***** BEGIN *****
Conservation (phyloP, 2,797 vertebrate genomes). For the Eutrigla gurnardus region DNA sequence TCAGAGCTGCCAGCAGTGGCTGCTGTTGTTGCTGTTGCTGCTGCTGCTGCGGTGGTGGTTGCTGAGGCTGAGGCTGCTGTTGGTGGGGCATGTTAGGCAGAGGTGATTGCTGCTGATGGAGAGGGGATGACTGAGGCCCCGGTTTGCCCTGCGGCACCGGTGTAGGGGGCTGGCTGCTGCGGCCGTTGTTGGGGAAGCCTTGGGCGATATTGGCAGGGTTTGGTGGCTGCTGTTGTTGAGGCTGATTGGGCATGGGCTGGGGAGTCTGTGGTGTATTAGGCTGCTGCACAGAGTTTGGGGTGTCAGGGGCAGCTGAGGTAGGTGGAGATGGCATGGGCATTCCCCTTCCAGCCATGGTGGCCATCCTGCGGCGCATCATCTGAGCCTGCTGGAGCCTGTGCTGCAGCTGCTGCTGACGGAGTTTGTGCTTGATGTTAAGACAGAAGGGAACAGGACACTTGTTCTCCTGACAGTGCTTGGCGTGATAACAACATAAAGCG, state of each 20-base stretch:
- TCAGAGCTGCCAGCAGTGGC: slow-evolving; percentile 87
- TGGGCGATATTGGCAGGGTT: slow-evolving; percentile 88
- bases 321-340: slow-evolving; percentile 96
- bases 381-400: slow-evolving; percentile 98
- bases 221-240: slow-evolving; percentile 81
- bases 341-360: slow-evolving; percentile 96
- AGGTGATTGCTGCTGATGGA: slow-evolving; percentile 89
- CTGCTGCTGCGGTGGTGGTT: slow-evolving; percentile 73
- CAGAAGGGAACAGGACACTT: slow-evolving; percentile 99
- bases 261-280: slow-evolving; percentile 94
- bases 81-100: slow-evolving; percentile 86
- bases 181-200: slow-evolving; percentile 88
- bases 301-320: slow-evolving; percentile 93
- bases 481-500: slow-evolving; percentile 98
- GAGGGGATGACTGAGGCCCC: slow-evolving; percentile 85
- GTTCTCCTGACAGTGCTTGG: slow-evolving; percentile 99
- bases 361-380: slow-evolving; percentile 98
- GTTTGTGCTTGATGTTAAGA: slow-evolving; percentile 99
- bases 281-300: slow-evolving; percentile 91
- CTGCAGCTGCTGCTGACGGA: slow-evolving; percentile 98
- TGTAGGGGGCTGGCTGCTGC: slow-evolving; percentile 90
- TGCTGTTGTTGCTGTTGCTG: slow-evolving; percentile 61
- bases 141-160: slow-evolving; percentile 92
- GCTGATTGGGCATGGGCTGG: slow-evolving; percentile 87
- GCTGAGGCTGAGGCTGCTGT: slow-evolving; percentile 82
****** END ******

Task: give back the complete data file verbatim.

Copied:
Conservation (phyloP, 2,797 vertebrate genomes). For the Eutrigla gurnardus region DNA sequence TCAGAGCTGCCAGCAGTGGCTGCTGTTGTTGCTGTTGCTGCTGCTGCTGCGGTGGTGGTTGCTGAGGCTGAGGCTGCTGTTGGTGGGGCATGTTAGGCAGAGGTGATTGCTGCTGATGGAGAGGGGATGACTGAGGCCCCGGTTTGCCCTGCGGCACCGGTGTAGGGGGCTGGCTGCTGCGGCCGTTGTTGGGGAAGCCTTGGGCGATATTGGCAGGGTTTGGTGGCTGCTGTTGTTGAGGCTGATTGGGCATGGGCTGGGGAGTCTGTGGTGTATTAGGCTGCTGCACAGAGTTTGGGGTGTCAGGGGCAGCTGAGGTAGGTGGAGATGGCATGGGCATTCCCCTTCCAGCCATGGTGGCCATCCTGCGGCGCATCATCTGAGCCTGCTGGAGCCTGTGCTGCAGCTGCTGCTGACGGAGTTTGTGCTTGATGTTAAGACAGAAGGGAACAGGACACTTGTTCTCCTGACAGTGCTTGGCGTGATAACAACATAAAGCG, state of each 20-base stretch:
- TCAGAGCTGCCAGCAGTGGC: slow-evolving; percentile 87
- TGGGCGATATTGGCAGGGTT: slow-evolving; percentile 88
- bases 321-340: slow-evolving; percentile 96
- bases 381-400: slow-evolving; percentile 98
- bases 221-240: slow-evolving; percentile 81
- bases 341-360: slow-evolving; percentile 96
- AGGTGATTGCTGCTGATGGA: slow-evolving; percentile 89
- CTGCTGCTGCGGTGGTGGTT: slow-evolving; percentile 73
- CAGAAGGGAACAGGACACTT: slow-evolving; percentile 99
- bases 261-280: slow-evolving; percentile 94
- bases 81-100: slow-evolving; percentile 86
- bases 181-200: slow-evolving; percentile 88
- bases 301-320: slow-evolving; percentile 93
- bases 481-500: slow-evolving; percentile 98
- GAGGGGATGACTGAGGCCCC: slow-evolving; percentile 85
- GTTCTCCTGACAGTGCTTGG: slow-evolving; percentile 99
- bases 361-380: slow-evolving; percentile 98
- GTTTGTGCTTGATGTTAAGA: slow-evolving; percentile 99
- bases 281-300: slow-evolving; percentile 91
- CTGCAGCTGCTGCTGACGGA: slow-evolving; percentile 98
- TGTAGGGGGCTGGCTGCTGC: slow-evolving; percentile 90
- TGCTGTTGTTGCTGTTGCTG: slow-evolving; percentile 61
- bases 141-160: slow-evolving; percentile 92
- GCTGATTGGGCATGGGCTGG: slow-evolving; percentile 87
- GCTGAGGCTGAGGCTGCTGT: slow-evolving; percentile 82